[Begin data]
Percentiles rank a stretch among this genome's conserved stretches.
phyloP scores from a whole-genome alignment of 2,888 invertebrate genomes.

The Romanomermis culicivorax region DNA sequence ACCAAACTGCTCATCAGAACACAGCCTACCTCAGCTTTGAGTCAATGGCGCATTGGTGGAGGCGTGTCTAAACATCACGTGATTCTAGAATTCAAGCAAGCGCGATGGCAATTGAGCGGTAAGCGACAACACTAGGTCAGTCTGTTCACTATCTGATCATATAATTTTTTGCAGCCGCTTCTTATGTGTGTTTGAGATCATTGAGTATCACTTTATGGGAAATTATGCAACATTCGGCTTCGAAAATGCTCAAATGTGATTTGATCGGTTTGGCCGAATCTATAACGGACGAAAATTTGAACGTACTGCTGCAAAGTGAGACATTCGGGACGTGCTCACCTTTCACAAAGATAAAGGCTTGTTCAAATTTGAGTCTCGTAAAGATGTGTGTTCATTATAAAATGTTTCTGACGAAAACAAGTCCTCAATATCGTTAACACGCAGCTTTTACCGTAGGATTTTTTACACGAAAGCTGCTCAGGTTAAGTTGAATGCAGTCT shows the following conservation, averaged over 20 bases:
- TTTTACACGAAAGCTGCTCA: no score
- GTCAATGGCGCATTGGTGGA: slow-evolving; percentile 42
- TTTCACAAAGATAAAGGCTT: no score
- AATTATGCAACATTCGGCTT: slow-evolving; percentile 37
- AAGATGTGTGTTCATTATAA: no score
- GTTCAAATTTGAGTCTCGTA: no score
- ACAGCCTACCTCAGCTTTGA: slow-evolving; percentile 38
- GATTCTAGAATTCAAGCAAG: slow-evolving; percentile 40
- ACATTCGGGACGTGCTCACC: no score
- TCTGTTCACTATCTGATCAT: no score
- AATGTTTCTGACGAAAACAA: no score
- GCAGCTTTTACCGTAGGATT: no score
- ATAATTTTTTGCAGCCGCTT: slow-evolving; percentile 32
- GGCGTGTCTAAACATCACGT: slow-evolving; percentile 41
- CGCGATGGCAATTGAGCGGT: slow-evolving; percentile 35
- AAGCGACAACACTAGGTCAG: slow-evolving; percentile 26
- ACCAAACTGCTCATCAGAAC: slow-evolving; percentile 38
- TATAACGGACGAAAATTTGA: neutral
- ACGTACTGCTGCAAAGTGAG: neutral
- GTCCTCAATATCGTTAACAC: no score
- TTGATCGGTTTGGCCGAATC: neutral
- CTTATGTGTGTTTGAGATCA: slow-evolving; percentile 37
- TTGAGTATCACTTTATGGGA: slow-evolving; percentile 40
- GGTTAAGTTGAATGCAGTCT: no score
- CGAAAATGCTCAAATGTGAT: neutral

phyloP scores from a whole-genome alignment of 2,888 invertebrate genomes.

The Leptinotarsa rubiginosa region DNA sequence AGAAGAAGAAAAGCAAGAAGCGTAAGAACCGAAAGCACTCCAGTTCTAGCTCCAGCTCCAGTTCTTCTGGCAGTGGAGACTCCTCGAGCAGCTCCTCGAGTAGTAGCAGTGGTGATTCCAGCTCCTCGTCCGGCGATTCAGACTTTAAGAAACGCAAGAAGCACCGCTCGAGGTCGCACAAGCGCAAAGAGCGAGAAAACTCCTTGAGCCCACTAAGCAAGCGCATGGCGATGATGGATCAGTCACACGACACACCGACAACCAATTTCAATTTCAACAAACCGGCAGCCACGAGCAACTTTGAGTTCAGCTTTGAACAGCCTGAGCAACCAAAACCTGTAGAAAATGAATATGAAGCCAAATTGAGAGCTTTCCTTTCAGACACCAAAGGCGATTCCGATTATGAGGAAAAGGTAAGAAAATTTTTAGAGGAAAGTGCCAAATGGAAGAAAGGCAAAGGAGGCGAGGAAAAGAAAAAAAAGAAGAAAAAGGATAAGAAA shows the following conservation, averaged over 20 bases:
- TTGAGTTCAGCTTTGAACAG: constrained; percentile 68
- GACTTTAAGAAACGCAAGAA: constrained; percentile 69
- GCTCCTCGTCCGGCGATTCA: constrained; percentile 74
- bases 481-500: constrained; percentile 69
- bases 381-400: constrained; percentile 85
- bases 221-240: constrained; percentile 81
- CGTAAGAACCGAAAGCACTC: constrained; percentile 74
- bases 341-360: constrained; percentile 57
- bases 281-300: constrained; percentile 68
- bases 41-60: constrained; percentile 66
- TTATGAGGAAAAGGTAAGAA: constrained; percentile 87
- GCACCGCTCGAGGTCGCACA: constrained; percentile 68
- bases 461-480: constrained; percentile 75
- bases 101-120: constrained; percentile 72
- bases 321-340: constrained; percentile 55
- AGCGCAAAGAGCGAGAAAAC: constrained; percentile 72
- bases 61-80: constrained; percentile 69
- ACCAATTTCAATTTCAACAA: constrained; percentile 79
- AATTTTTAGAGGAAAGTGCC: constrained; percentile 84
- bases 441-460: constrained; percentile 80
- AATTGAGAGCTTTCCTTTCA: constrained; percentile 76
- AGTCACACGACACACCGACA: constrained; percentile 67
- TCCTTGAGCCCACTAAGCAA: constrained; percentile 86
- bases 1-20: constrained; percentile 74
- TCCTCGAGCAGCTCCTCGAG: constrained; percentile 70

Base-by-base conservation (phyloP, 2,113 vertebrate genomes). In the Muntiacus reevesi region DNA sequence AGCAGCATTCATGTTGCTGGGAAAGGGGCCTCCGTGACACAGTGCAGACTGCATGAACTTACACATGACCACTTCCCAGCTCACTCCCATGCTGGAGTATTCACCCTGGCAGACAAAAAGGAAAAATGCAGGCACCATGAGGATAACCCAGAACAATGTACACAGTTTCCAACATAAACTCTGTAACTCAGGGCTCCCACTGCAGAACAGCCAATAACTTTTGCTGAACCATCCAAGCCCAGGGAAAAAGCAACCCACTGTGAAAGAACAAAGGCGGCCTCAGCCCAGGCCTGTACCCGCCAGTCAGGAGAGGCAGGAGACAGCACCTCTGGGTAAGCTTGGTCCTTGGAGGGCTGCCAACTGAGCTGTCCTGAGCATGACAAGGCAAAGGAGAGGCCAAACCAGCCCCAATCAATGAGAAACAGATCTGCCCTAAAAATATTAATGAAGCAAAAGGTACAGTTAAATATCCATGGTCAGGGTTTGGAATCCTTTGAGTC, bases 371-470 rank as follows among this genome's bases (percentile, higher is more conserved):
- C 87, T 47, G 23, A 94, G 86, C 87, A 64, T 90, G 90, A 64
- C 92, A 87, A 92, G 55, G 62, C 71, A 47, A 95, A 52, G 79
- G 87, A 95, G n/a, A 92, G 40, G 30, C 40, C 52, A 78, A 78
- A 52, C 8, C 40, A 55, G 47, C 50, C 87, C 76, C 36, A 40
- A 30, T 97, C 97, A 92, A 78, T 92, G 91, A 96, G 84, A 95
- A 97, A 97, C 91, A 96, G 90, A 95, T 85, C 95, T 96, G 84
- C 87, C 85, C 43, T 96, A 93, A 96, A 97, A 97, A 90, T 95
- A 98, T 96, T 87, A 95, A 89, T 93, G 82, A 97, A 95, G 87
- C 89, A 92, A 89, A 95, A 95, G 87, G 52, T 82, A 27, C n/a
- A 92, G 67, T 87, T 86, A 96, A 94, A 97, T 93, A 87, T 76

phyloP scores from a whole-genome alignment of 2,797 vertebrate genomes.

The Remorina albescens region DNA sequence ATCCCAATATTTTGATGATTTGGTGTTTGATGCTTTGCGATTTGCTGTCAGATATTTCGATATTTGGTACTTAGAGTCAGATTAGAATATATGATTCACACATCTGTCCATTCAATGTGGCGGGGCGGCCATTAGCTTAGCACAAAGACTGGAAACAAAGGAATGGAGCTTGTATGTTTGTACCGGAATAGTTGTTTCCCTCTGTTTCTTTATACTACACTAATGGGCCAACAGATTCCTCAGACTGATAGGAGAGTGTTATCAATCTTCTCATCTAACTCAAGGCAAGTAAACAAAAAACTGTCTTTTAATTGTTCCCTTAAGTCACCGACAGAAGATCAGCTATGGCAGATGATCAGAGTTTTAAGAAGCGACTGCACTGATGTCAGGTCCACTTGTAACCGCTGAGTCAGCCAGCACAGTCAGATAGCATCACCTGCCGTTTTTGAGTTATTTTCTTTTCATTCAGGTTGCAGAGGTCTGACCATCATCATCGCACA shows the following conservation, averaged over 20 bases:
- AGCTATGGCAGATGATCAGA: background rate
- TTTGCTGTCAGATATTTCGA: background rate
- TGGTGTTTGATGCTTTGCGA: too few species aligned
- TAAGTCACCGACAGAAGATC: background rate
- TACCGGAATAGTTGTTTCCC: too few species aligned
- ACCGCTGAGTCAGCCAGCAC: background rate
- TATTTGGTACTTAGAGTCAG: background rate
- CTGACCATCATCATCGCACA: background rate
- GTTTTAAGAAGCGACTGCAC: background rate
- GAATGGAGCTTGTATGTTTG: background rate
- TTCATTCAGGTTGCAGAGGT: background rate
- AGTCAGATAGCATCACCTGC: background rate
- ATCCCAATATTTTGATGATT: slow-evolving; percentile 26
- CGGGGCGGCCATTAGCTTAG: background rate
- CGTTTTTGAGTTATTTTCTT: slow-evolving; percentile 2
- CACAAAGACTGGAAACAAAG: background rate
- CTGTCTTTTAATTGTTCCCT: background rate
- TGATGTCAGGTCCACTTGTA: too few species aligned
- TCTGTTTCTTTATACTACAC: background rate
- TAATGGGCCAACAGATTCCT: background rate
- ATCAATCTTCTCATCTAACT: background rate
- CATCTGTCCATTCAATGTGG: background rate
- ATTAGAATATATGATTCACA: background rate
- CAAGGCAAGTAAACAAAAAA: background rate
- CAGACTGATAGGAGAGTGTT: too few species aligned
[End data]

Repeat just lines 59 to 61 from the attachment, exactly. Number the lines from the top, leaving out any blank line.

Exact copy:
- G 87, A 95, G n/a, A 92, G 40, G 30, C 40, C 52, A 78, A 78
- A 52, C 8, C 40, A 55, G 47, C 50, C 87, C 76, C 36, A 40
- A 30, T 97, C 97, A 92, A 78, T 92, G 91, A 96, G 84, A 95